Though lacking time to entrench, Porter's deployment made superb use of the terrain and provided his infantry and artillery with open fields of fire. Around 1:00 PM, D.H. Hill reached Old Cold Harbor where his division was supposed to meet Jackson. As on the previous day, Jackson was running behind and Hill elected to push south on his own. His men soon came under heavy fire from the US Regulars of Sykes' division. Believing that he should past the Union flank, the level of resistance surprised him and halted his advance to wait for Jackson. Around this time, A.P. Hill pushed across Beaver Dam Creek and neared Gaines' Mill. Sensing the enemy pressure increasing, Porter requested reinforcements and received Brigadier General Henry Slocum's division from Brigadier General William Franklin's VI Corps.
Battle of Gaines' Mill - Porter Assaulted:
Pushing through Union skirmishers, A.P. Hill's division reached Boatswain's Swamp and moved to assault the Union line. Slowed by the marshy terrain, its first efforts against Porter's line were repulsed with heavy losses (Map). Though initially buoyed by Porter's reports from above the Chickahominy, McClellan began preparing for a further retreat when Brigadier General Edwin Sumner, commander of II Corps, informed him of increased enemy activity south of the river. Arriving to the southwest of A.P. Hill, Longstreet saw the difficulty his comrade's men were having and elected to remain stationary until Jackson was in place to offer support.
Overcoming several delays, Jackson's lead division, led by Major General Richard Ewell finally reached the field and went into action. Struggling through the swampy landscape, his men were turned back by the Union troops. Concerned that Porter might counterattack A.P. Hill's battered command, Lee also directed Longstreet to attack on the right to stabilize the Confederate line. These efforts, particularly an assault by Brigadier General George Pickett's brigade were bloodily repulsed (Map). Increasingly outnumbered, Porter continued to request assistance from McClellan. Concerned about Confederate forces below the Chickahominy, the Union commander delayed before finally releasing two brigades north.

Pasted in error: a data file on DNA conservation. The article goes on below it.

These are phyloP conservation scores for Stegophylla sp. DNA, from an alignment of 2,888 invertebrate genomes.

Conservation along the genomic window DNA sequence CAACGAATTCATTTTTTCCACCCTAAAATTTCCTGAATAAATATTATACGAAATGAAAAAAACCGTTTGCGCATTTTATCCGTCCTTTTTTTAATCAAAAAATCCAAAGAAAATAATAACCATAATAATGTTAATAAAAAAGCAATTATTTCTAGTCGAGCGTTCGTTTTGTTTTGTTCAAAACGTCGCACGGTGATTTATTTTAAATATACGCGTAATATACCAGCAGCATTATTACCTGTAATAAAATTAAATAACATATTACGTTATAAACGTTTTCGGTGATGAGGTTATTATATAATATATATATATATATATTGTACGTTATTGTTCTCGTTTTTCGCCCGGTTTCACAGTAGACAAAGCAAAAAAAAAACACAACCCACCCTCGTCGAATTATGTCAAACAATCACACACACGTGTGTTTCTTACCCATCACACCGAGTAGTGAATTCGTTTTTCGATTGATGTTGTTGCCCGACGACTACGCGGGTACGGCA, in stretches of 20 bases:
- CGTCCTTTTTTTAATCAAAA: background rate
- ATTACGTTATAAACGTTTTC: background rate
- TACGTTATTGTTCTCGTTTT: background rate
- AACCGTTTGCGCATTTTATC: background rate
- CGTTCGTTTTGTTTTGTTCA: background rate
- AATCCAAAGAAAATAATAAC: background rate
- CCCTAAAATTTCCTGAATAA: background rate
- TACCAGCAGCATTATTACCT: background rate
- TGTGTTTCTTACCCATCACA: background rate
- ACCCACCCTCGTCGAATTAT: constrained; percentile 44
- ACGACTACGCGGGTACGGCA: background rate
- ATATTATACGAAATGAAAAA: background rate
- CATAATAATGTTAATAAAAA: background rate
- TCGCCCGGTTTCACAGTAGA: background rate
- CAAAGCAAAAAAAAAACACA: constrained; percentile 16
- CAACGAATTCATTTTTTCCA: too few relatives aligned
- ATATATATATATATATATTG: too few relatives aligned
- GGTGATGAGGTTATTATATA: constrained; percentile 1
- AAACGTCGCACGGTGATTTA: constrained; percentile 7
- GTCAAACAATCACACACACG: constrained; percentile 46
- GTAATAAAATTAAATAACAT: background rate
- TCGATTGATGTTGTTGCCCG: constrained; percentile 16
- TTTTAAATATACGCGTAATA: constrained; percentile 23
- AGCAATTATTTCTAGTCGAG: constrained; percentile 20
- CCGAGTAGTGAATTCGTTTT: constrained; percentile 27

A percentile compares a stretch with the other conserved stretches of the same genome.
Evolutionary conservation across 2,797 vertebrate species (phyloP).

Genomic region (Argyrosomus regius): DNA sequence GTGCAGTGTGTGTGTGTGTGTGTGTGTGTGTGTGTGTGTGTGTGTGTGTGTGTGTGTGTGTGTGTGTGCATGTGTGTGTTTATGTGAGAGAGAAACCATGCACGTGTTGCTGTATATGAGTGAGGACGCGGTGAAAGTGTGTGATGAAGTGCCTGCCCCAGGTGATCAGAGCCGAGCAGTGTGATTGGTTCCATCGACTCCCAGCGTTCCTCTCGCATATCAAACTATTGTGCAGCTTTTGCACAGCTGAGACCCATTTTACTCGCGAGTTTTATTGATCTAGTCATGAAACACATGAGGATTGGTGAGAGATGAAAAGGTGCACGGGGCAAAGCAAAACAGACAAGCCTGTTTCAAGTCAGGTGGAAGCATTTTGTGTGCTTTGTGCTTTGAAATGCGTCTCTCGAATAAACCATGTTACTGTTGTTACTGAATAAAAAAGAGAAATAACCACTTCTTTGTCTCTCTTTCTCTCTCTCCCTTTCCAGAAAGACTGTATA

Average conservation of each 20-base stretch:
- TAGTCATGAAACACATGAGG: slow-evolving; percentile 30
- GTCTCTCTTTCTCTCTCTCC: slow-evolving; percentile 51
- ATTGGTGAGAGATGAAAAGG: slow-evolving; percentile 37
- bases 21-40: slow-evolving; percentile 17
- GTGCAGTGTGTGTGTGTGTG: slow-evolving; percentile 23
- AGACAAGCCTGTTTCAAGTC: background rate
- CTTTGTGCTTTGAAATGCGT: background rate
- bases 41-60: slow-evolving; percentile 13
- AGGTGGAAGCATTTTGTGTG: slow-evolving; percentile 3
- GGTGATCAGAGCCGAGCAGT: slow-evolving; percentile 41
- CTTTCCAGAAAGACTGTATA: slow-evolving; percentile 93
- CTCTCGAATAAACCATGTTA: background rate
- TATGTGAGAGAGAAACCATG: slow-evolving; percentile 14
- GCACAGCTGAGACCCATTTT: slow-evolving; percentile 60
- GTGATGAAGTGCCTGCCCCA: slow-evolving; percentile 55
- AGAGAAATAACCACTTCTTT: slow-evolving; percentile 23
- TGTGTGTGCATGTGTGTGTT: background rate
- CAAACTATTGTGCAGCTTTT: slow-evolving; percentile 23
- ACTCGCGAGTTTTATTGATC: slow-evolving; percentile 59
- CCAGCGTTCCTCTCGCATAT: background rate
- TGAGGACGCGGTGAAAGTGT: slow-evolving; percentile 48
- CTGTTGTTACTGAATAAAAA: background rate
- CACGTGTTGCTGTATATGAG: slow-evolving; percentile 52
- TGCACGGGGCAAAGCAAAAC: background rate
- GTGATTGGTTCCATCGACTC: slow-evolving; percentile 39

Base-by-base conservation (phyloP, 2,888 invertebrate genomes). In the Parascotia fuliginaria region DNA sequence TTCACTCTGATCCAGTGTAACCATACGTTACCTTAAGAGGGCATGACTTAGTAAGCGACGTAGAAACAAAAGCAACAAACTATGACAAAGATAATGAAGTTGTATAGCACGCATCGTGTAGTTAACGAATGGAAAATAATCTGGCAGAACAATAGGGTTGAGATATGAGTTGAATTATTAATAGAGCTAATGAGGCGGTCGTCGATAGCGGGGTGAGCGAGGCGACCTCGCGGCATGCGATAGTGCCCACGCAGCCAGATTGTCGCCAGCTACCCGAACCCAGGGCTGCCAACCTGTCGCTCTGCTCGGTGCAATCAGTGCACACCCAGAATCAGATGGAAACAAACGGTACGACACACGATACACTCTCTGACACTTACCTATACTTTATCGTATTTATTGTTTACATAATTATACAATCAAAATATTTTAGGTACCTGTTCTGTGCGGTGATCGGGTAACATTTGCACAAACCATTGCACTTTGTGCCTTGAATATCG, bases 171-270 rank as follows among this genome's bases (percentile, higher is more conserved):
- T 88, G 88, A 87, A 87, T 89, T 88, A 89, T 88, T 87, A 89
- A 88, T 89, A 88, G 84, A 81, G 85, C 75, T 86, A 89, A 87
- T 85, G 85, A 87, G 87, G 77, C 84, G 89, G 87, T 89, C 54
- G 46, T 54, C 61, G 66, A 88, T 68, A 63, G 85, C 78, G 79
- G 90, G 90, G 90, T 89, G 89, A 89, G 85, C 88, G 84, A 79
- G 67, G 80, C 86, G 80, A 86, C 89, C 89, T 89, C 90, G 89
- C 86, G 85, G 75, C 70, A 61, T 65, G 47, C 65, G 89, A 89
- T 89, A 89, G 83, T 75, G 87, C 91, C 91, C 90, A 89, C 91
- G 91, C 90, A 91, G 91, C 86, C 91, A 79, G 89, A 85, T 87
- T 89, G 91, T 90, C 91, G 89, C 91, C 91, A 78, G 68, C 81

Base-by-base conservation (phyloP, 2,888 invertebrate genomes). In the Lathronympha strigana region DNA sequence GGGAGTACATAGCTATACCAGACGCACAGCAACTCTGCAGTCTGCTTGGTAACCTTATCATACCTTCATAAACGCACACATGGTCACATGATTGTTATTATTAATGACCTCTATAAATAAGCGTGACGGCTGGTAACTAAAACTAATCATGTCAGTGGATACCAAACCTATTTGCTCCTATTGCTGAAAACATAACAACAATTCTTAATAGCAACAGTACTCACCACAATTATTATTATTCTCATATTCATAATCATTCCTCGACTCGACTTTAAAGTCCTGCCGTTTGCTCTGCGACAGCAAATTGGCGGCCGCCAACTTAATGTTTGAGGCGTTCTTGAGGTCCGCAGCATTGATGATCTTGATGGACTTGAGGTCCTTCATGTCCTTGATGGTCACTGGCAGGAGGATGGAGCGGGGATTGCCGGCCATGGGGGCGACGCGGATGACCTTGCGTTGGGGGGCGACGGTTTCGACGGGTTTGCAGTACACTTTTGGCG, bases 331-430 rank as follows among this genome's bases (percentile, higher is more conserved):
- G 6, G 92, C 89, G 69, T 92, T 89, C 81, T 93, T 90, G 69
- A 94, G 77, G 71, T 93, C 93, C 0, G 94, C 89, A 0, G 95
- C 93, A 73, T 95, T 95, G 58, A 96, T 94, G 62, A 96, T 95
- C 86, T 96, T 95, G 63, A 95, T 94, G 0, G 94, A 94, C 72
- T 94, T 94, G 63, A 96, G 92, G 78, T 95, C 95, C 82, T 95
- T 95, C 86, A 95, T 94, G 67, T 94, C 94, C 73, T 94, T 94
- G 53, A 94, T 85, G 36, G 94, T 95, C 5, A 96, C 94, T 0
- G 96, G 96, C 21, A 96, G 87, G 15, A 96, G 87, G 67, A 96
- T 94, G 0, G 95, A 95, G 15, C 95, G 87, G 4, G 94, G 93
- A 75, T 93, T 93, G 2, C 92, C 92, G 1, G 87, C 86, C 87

Battle of Gaines' Mill - Porter Overwhelmed:
Finally arriving on the scene, Jackson began arraying his forces for a coordinated assault the other Confederate units. Meeting with Lee on the Telegraph Road, the two generals discussed the operation in detail. Moving forward at 7:00 PM, Lee attacked Porter with over 30,000 men in the largest single assault he mounted during the war. Striking with a force nearly equal in size to the tire V Corps, the Confederates continued to take substantial losses from the staunch Union defense. With the sun beginning to set, Brigadier General William Whiting's division achieved the first breakthrough on Longstreet's front. Led by Brigadier General John B. Hood's Texas Brigade, the Confederates opened a gap in the Union line (Map).
This was followed by other breakthroughs as V Corps was overwhelmed. With his position crumbling, Porter began retreating from Boatswain's Swamp. With Sykes and the newly arrived brigades of Brigadier Generals Thomas F. Meagher and William H. French serving as a rearguard, Porter began moving his men south and across the Chickahominy. By 4:00 AM on July 28, his men were over the river and Porter directed the bridges to be burned.
Battle of Gaines' Mill - Aftermath
In the fighting at Gaines' Mill, Porter's V Corps inflicted 1,483 killed, 6,402 wounded, and 108 missing/captured on Lee's army while sustaining 894 killed, 3,107 wounded, and 2,836 captured/ missing. Lee's first major triumph of the war, the Battle of Gaines' Mill was the Confederacy's only clear tactical victory of the campaign. The defeat at Gaines' Mill badly unnerved the already cautious McClellan and caused the Union general to abandon his campaign on Richmond and seek the safety of the James River. With the threat to Richmond removed, Lee focused on inflicting a damaging defeat on the Army of the Potomac. On June 29, he renewed the fighting when he attacked McClellan at Savage's Station.